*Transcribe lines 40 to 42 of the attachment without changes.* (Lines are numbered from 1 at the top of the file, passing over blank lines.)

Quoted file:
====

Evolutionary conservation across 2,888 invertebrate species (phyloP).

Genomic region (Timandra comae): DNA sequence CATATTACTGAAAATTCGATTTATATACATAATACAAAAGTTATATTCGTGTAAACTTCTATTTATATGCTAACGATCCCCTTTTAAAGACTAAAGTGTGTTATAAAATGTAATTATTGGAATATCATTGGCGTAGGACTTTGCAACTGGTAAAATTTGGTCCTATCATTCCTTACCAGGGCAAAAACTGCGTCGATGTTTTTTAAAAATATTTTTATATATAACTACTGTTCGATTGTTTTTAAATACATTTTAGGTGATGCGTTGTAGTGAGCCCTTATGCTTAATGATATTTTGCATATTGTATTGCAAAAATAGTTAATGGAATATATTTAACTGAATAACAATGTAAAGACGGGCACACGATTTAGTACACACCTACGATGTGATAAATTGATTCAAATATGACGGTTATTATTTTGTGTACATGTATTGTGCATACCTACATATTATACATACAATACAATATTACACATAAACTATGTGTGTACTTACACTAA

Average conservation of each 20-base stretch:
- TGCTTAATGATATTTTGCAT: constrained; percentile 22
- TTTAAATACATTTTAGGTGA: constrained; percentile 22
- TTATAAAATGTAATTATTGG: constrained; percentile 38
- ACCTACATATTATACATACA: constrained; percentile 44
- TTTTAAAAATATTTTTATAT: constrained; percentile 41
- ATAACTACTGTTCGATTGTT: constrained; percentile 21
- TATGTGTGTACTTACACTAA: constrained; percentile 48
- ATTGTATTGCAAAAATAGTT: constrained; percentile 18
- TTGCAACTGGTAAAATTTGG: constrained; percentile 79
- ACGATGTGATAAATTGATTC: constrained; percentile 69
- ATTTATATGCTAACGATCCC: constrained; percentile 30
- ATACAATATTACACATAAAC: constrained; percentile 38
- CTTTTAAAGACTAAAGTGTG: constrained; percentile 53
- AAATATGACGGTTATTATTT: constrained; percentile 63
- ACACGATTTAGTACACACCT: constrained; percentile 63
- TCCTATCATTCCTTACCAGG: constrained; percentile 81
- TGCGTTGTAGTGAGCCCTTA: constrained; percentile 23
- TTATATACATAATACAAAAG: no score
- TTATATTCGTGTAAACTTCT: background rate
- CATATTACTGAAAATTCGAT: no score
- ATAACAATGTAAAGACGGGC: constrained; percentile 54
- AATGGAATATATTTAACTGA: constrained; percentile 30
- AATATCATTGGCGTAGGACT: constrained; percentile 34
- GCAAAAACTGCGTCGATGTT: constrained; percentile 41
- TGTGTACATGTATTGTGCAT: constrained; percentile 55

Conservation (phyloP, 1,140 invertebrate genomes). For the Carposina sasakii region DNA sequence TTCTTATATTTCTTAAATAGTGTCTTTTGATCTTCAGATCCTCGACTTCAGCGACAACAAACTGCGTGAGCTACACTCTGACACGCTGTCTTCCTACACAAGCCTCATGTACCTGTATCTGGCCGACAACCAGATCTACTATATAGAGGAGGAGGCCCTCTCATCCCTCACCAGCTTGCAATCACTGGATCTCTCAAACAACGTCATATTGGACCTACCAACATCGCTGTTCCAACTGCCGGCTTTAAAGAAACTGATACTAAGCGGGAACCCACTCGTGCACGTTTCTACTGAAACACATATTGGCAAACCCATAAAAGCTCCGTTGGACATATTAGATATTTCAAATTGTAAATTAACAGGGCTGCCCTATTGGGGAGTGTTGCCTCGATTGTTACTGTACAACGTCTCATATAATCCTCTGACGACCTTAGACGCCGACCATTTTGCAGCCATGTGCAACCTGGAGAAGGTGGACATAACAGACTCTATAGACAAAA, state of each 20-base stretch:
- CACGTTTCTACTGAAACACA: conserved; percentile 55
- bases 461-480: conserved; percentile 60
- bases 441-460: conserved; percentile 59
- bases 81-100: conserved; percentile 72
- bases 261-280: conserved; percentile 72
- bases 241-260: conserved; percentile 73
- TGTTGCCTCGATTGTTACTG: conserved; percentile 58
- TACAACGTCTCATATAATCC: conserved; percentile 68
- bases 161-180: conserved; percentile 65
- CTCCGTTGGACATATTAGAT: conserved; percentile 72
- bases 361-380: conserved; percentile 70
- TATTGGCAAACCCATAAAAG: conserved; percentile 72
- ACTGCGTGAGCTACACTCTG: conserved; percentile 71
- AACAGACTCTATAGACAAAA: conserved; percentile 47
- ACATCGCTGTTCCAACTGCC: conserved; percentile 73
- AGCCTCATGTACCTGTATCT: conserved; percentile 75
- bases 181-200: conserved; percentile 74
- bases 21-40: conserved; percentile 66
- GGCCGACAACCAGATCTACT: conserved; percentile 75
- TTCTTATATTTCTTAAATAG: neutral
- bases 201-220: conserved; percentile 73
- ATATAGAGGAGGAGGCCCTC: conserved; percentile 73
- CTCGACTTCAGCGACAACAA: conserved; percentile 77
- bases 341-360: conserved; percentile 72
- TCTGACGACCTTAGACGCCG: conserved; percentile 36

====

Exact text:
- bases 361-380: conserved; percentile 70
- TATTGGCAAACCCATAAAAG: conserved; percentile 72
- ACTGCGTGAGCTACACTCTG: conserved; percentile 71